Agarwal Method

Through a simple data transformation, Agarwal (1980) devised a procedure for the interpretation of recovery data that allows the application of standard curve-matching techniques, including diagnostic techniques like derivative analysis, routinely used for drawdown data. The Agarwal method is widely used by petroleum engineers (Horne 1995) and is steadily gaining recognition among groundwater scientists.

The Agarwal method involves the following simple data transformations for recovery test data (assuming constant-rate pumping):

sa=sp-s t a = t p t t p + t

where sa is recovery measured from sp [L], sp is total drawdown at the end of pumping [L], s is residual drawdown during recovery [L], ta is Agarwal equivalent time [T], tp is total time of pumping [T], and t is time since pumping stopped [T]. The method assumes that tp > t. For multi-rate tests, Agarwal (1980) proposed a different formula for ta that is slightly more complicated than the one given above.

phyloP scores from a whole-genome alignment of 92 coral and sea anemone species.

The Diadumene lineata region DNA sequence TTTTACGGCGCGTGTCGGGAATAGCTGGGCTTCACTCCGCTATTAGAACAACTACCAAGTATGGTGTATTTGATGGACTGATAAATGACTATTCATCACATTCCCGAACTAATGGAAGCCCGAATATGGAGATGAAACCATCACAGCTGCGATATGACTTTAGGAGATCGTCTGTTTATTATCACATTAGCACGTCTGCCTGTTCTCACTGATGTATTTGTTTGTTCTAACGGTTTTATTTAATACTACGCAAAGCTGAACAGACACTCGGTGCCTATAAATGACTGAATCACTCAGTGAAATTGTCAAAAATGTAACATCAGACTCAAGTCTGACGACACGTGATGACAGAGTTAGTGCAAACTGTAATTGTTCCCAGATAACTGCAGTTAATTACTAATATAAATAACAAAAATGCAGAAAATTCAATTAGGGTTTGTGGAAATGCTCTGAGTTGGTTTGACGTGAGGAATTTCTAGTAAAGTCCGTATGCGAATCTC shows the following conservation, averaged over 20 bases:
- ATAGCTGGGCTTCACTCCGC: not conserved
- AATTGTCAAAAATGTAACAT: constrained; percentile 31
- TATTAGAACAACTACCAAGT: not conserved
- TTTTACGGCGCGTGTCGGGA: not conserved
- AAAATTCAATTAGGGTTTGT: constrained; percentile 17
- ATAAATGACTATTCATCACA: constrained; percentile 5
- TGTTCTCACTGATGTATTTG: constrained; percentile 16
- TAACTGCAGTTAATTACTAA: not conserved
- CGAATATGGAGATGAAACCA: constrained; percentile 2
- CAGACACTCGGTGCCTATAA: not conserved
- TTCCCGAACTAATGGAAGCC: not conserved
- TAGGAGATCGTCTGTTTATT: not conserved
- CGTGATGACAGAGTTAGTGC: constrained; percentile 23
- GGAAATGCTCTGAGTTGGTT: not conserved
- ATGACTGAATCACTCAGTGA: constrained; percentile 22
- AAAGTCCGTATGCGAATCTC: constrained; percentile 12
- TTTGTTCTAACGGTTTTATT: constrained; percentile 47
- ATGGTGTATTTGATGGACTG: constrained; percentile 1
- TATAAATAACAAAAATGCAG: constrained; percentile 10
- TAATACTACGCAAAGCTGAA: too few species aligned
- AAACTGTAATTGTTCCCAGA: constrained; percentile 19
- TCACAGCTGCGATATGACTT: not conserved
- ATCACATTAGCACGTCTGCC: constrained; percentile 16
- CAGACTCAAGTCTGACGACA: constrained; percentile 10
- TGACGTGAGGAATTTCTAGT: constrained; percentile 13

Agarwal recovery method using Theis (1935) solution
Figure 5. Analysis of data from recovery test with Agarwal method using Theis (1935) type-curve solution (data from USBR 1995).

Figure 5 shows results from the analysis of the USBR (1995) recovery data using the Agarwal method. After the Agarwal transformation, the familiar Theis (1935) type curve was matched to the recovery data to estimate transmissivity and storativity for the aquifer.

One may use other methods such as the Cooper and Jacob (1946) straight-line solution in conjunction with the Agarwal method of recovery analysis (Figure 6). The same derivative plateau used to identify infinite-acting radial flow in drawdown data is also evident on an Agarwal plot and guides the match of the Cooper-Jacob straight line (Figure 6).